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Posted: 2010-08-04 / Author: Coert Coetzee

Why One-man Operations Remain One-man Operations Forever

Most small businesses remain small because they are one-man operations. However, there are exceptions: some one-man operations get quite big, with various people working there, and on the other hand, some small businesses are by no means one-man operations. But wait, lets just stop there for now, because I know you think Im contradicting myself. How can a small business not be a one-man operation, and how can a one-man operation have a number of people working for it? Of course its possible for a number of people to work for a one-man operation, and in reality, thats always the case. Think of the butchery or doctor in town. The owner isnt the only person who works there, but its still seen as a one-man business.

Why is it called a one-man business then?

There is only one man who makes all the plans, accepts all the responsibility, provides all the sureties, has all the knowledge, and so on. These aspects do play a role in determining whether its a one-man operation or not, but to me its actually about the mindset of the owner instead. If he has a one-man operation mindset, then as far as Im concerned its a one-man operation, regardless of how big or small the business is.

Not all one-man operations remain small, but most do, because it takes an exceptional person to make a huge business out of a one-man operation. As far as Im concerned, Sir Richard Bransons Virgin Group is the most successful one-man business in the world. Have you ever wondered what will become of Virgin when Sir Richard is no longer there one day? Im sure theyve thought about it a lot already and have their plans in place, but Im just wondering.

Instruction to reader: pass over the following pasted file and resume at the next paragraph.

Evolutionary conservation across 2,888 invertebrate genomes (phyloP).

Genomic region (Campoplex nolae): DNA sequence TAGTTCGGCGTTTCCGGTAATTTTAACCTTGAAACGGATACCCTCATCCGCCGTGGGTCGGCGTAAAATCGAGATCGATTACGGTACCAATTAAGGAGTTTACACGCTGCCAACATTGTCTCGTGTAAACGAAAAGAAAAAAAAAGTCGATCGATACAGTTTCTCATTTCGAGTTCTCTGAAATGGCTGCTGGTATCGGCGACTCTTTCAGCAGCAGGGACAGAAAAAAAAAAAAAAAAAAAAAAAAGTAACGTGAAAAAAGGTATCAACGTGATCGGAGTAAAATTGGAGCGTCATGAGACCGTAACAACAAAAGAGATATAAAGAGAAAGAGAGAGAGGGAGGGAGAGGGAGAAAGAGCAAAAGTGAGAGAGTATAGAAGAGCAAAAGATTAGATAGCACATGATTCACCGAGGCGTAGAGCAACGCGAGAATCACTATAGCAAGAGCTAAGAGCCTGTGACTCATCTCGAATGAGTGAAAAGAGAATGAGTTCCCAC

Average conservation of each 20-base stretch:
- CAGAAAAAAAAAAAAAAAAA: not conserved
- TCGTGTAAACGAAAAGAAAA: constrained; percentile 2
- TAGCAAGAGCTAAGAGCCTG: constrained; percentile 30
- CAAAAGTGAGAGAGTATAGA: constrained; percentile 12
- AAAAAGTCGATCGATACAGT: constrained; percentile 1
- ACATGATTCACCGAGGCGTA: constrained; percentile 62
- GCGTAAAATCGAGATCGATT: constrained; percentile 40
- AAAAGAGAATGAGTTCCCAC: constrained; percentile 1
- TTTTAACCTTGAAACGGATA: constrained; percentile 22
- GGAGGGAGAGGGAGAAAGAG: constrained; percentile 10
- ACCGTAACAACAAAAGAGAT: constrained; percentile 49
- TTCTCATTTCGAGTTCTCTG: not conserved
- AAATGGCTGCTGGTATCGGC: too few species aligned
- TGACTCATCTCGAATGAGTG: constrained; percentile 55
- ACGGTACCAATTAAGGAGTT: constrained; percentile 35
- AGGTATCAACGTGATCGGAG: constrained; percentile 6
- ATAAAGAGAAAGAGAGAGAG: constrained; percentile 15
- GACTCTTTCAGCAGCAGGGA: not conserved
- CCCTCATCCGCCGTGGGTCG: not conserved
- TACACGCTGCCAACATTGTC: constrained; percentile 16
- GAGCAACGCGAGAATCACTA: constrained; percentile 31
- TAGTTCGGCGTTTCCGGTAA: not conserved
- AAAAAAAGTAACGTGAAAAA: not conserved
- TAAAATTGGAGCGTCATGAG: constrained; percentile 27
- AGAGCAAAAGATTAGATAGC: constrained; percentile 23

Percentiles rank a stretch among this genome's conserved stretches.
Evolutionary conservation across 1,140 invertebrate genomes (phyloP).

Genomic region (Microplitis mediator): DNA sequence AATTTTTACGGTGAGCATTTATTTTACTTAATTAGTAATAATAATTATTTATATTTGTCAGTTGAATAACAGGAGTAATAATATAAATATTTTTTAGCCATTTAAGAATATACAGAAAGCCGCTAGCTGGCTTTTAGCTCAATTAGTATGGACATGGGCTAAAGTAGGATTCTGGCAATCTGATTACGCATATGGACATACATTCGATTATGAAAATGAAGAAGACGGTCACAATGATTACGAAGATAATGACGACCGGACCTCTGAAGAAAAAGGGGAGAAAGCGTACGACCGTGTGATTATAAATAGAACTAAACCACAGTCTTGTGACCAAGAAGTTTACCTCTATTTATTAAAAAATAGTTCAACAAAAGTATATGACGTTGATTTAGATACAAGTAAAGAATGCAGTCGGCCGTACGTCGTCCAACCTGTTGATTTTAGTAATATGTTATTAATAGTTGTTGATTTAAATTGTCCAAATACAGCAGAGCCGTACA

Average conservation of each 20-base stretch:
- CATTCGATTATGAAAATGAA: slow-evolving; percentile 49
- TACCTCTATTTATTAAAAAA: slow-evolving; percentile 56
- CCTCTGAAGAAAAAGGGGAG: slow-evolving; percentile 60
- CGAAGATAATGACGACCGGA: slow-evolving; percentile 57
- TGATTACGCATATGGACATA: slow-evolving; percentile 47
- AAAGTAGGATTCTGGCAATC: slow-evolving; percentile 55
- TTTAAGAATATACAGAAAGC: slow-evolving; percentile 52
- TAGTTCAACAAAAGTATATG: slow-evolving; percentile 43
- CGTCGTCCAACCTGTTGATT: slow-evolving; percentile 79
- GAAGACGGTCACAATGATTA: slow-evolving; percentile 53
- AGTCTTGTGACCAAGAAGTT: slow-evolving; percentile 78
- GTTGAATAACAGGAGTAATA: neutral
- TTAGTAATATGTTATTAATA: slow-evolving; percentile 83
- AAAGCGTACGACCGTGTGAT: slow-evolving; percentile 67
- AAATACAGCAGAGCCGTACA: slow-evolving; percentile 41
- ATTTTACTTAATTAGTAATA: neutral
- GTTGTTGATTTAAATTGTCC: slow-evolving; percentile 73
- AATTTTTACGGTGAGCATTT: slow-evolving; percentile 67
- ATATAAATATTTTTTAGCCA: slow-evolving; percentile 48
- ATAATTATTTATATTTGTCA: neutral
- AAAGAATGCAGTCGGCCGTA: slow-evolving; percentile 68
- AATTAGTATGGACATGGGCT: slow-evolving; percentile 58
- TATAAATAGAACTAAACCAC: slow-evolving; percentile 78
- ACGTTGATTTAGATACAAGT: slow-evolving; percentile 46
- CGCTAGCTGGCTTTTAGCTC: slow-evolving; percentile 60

Few of us are in Sir Richards class though, and I think most one-man operations come to an end when the founder/owner dies or is no longer around. Ive seen the evidence of this when businesses like this get sold. Many of them collapse shortly afterwards. I even saw it happen with a successful business that I sold years ago. It could not continue to exist without my skills. I learnt a lot through that and started making sure that my other businesses would be able to continue without me. How does one do this?

Duplicate yourself. Appoint people who can do the work as well as or better than you can. This sounds easy, but for most one-man business operators its the hardest thing on earth. Its easy to make the decision, and you know you have to, but its not going to work if you dont get rid of your one-man operation mindset.

As long as your mindset is not right, youll take one step forward and appoint people to do the work and then the first time that they get stuck youll take the work back again. So the person youve appointed is not being utilised, but is still getting paid. This means that youre still doing all the work, but you now also have a paid spectator. So youve taken a few steps backwards, because the business is in a worse position than before. Your staff numbers are growing and the value of your business is decreasing.

Get your mindset right and accept that other people cannot do things as well as you can, but that there is no other option than to push through; or else make peace with the fact that you will have to work until you die and are doomed to eternal mediocrity.

By the way, no investor will invest in a one-man operation. Investors invest only in businesses that can operate successfully without their founder. That is value

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